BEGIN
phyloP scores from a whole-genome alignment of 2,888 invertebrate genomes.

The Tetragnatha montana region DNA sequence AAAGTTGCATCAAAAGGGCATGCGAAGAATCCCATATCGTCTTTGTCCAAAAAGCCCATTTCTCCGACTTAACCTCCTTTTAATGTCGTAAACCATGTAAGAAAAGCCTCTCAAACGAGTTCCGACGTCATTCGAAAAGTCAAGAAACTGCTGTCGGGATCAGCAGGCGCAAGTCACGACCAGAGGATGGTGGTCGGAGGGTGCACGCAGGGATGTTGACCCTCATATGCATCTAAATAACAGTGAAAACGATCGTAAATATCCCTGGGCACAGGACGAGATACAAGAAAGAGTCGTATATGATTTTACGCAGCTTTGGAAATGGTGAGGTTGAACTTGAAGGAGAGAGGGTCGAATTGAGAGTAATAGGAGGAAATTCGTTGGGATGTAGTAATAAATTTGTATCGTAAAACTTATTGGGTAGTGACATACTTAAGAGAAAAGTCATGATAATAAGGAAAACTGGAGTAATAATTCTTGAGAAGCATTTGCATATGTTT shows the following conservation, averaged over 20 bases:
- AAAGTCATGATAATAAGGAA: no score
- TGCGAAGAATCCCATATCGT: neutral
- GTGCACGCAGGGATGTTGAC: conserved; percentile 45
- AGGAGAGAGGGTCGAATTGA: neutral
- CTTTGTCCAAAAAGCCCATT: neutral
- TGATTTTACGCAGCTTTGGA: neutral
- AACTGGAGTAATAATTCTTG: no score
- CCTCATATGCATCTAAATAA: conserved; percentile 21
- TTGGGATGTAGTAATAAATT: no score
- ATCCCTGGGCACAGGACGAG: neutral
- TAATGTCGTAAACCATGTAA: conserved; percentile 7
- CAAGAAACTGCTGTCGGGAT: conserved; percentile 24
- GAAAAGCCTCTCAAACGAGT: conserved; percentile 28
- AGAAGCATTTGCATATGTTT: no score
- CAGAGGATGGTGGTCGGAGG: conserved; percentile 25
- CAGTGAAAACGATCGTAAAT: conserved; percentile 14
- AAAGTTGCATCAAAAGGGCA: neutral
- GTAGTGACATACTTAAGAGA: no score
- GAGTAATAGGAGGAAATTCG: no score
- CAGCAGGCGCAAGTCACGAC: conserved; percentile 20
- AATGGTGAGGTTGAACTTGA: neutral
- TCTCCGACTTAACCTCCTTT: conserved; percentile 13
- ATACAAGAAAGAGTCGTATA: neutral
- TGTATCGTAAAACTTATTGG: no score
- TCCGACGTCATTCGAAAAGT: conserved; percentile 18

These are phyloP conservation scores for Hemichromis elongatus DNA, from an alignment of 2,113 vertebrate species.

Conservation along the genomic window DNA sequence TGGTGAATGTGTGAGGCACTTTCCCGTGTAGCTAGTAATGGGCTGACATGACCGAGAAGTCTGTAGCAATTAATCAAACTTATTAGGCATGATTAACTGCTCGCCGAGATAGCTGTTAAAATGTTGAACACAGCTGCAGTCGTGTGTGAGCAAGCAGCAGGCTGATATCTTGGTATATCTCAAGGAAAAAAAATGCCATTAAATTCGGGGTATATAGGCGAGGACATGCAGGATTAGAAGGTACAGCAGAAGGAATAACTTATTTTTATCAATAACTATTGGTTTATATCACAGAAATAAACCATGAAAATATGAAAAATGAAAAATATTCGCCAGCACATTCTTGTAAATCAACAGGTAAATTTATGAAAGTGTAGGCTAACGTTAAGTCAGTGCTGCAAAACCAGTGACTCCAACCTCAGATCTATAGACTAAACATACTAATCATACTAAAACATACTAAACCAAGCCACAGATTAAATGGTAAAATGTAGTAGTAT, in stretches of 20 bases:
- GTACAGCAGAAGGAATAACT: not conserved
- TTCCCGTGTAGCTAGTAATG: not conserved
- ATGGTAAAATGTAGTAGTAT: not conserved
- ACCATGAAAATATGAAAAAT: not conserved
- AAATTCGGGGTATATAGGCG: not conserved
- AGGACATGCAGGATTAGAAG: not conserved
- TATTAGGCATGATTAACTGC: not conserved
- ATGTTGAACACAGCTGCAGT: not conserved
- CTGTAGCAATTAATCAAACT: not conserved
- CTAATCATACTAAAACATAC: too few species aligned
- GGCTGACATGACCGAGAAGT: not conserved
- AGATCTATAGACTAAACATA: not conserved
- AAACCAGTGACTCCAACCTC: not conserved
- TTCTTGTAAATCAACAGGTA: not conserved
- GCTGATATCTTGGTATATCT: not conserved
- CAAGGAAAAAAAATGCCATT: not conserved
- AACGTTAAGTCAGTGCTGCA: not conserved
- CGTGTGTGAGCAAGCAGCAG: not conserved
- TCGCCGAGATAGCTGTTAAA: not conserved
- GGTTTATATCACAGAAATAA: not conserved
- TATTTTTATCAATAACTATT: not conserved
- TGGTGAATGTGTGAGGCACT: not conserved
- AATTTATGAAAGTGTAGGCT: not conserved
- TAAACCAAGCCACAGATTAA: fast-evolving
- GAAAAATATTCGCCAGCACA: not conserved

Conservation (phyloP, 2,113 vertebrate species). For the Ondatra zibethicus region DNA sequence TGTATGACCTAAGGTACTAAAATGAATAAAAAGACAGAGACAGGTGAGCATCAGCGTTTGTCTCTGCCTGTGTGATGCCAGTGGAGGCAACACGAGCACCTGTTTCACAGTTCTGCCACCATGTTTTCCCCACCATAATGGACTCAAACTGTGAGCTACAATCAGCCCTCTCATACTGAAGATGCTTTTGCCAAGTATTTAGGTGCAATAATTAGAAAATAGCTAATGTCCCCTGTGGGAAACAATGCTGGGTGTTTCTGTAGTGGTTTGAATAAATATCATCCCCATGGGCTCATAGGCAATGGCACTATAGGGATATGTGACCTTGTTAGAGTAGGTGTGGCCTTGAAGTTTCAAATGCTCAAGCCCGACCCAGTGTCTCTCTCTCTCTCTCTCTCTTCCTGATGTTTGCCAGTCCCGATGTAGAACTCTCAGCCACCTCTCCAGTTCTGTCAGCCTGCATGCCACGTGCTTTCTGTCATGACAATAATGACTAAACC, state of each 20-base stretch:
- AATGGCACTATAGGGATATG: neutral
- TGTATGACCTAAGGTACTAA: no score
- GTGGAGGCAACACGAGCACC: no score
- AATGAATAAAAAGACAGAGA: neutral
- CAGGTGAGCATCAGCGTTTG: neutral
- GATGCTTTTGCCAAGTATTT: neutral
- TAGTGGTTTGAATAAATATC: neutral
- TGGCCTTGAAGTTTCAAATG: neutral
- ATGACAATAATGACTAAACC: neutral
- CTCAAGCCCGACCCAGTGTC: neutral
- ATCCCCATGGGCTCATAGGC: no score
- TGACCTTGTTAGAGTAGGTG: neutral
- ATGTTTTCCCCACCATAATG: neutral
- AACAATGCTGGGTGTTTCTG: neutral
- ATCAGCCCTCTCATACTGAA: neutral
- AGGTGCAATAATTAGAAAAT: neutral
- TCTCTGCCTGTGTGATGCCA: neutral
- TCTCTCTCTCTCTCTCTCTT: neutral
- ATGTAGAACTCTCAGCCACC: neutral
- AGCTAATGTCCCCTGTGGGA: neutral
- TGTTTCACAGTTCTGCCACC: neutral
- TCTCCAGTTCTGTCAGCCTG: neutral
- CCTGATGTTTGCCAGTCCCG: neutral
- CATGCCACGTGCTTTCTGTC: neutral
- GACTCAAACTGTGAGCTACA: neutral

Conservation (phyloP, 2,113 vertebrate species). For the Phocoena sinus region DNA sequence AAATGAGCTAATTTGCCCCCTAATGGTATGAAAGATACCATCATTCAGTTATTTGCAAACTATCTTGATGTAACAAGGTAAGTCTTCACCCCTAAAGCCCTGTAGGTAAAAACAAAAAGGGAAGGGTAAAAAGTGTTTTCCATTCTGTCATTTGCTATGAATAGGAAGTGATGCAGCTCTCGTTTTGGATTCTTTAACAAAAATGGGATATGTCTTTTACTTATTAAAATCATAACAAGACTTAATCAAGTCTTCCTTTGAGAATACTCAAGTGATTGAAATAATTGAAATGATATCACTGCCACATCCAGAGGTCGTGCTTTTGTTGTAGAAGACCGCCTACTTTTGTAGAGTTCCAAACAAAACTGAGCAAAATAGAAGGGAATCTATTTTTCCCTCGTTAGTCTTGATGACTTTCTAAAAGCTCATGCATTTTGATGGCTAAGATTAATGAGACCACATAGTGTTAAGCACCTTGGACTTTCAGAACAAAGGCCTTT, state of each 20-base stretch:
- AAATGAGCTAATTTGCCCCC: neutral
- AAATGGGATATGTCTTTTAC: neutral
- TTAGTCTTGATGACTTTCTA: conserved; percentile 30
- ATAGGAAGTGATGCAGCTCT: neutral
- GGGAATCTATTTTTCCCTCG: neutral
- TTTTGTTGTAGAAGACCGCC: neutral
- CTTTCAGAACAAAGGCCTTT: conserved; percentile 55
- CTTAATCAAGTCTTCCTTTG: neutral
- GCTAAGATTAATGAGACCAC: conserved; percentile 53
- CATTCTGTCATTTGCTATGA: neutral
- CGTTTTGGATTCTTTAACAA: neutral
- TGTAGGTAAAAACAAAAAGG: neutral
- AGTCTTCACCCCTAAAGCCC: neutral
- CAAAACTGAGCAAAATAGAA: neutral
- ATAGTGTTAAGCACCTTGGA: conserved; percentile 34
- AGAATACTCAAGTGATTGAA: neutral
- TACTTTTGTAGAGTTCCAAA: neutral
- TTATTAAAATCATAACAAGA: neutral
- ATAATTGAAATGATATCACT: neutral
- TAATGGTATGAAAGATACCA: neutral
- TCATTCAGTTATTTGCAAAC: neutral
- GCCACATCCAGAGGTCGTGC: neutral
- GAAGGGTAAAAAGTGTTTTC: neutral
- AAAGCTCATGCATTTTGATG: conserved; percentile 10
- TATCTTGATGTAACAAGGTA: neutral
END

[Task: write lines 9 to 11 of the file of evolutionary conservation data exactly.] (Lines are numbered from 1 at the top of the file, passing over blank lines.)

- AACTGGAGTAATAATTCTTG: no score
- CCTCATATGCATCTAAATAA: conserved; percentile 21
- TTGGGATGTAGTAATAAATT: no score